Lock n Roll, a fun dice game for Android, recently got translated. Here are the stats for how well it went. The app was translated using an online service for accessing human translators. It was translated from English to Spanish, Chinese (Simplified/China and Traditional/Taiwan), Japanese, and Korean. Marketing descriptions were translated as well.
Installs increased noticeably in Spanish and Simplified Chinese languages. This is the installs graph for the ad supported free version on Google Play (it is also in other app stores and there is a paid version and a virtual goods supported version):
Installs didn’t react so much in the other languages. English installs stayed pretty much the same. The picture is slightly different for retained users. In that one Japanese users did tend to be retained better. Below is the Flurry stats for retained users with users who used the app that week counting, so a new user that week counts, but also a user who started before that time frame, but used it again that week. I exported the data and removed languages like English that were too big and made the changes tough to see. I left German in so you can see an untranslated language, which should not change much:
Maybe Japanese users retain better because they enjoy the game more in their native language, or are more likely to read the tutorial/rules instead of skip it if it is in their native language, and end up having more fun.
It’s interesting that marketing description translations help a lot with Spanish speakers, but not much for Japanese speakers. This may be the more important result, because in terms of overall users, less than 1% are Spanish, but over 10% are Japanese, and over 10% are Chinese. So improving retention of user groups that are in the app already can be more valuable than a slightly improved install rate from a rare group of users.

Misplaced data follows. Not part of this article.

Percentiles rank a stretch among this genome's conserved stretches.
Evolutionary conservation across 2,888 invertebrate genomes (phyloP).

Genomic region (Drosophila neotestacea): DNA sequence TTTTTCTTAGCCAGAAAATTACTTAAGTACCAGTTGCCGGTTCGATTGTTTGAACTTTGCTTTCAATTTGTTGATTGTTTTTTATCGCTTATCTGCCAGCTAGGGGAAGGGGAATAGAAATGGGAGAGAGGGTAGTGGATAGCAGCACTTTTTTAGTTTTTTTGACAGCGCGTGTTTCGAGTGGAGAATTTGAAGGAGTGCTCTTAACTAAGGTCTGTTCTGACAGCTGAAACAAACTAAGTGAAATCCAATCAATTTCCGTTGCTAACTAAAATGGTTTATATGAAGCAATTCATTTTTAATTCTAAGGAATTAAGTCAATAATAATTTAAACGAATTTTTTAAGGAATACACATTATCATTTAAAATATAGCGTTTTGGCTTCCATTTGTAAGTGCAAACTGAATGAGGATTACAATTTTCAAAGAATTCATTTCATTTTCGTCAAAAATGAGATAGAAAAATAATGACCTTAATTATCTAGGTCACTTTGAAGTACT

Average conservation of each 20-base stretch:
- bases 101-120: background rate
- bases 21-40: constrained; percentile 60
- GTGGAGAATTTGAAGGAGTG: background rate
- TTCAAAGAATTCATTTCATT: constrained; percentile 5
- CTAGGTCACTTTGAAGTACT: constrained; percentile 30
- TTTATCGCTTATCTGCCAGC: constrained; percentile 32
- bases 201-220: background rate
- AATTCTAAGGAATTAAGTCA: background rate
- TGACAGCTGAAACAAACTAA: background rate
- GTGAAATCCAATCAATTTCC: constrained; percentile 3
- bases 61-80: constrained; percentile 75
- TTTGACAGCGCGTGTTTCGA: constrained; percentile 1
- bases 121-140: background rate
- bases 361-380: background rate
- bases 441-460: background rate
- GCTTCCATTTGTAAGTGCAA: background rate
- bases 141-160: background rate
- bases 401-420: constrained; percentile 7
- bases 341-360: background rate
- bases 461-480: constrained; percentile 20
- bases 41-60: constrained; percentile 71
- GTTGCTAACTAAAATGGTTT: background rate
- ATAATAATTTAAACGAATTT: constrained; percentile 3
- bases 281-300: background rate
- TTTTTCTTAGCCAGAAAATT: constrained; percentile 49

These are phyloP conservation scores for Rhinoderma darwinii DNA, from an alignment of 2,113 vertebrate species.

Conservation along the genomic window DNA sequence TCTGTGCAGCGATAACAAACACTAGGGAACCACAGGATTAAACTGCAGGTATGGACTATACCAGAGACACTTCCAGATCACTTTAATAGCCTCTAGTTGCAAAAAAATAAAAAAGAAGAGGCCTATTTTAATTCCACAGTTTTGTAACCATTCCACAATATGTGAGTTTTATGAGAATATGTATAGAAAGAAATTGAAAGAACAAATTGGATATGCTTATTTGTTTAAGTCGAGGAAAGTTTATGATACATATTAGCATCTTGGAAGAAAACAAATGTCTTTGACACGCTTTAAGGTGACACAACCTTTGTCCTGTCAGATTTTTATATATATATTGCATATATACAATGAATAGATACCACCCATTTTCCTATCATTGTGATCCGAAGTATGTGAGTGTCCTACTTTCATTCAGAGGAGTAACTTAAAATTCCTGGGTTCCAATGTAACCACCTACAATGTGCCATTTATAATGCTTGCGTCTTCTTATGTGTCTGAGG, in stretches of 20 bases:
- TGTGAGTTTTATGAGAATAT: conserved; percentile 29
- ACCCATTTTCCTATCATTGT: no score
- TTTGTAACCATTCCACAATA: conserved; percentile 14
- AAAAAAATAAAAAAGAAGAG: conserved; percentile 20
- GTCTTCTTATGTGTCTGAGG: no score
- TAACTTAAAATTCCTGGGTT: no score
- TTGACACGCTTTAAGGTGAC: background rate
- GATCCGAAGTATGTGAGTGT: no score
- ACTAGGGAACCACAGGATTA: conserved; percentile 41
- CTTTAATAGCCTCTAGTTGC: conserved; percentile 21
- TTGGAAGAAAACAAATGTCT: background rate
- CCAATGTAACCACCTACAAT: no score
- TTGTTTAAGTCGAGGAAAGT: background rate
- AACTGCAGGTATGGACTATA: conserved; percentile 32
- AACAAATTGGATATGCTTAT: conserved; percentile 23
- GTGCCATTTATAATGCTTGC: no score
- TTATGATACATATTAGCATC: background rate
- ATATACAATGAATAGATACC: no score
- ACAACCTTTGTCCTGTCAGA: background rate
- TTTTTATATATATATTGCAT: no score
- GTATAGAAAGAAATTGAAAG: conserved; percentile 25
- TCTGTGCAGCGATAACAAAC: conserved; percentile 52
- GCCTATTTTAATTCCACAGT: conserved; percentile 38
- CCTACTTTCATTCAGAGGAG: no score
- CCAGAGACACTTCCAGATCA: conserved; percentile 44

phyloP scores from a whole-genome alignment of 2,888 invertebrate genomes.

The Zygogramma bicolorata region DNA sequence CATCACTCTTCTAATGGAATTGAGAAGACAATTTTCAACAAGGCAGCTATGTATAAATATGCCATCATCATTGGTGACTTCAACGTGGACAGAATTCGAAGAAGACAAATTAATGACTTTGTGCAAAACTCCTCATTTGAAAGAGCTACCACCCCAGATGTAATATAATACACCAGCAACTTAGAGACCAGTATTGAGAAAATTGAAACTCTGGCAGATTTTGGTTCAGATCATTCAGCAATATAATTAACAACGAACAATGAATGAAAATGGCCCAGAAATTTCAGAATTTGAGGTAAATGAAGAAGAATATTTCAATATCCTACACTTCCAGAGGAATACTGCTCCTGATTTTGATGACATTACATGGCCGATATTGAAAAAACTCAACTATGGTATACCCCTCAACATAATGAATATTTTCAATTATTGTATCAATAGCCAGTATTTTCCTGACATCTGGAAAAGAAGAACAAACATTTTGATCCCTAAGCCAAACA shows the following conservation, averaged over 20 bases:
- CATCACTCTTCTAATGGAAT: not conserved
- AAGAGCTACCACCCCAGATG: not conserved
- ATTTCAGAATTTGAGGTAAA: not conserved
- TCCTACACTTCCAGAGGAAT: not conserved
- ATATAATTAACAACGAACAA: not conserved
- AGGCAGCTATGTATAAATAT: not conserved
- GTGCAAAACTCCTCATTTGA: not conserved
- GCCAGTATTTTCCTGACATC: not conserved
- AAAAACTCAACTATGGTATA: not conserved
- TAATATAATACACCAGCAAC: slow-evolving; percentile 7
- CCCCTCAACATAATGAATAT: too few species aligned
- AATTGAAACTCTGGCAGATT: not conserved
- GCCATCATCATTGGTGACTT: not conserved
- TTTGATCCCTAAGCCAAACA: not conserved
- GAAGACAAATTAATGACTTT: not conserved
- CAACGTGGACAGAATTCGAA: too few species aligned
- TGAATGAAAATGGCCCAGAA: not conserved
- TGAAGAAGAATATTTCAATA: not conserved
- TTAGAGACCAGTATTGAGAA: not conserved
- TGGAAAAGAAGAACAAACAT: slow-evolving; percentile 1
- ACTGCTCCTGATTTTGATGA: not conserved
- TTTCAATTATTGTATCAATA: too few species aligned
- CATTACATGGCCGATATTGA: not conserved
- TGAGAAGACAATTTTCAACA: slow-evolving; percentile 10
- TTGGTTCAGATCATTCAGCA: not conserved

Regarding translation quality, a friend who speaks Korean checked out the app afterwards. He said the translation isn’t perfect, only 90%, but that it is understandable, and that translating it with Google Translate wouldn’t have made any sense. Chinese speaking friends could understand the Chinese translation, but said it was too literal and not short and fun. I did get a few updates from them over the weeks, though, particularly for a mistranslation of suit (of cards) as a business suit.
Cost was $58 USD per language for a 1,180 word strings file. I think I could cut this in half by trimming the market description and reusing strings a little bit better. It might also be possible to only do one Chinese translation and use Google Translate to convert it to traditional characters. There’s a lot of reuse of common terms, like same number and same color, throughout the strings file. I’m also looking forward to seeing the performance in other apps stores that do better in different languages, like Korean.
Combined with an average revenue per user calculation, this should tell you if translating is a good idea for you! Thanks for reading. Give Lock n Roll a try if you need a fun break!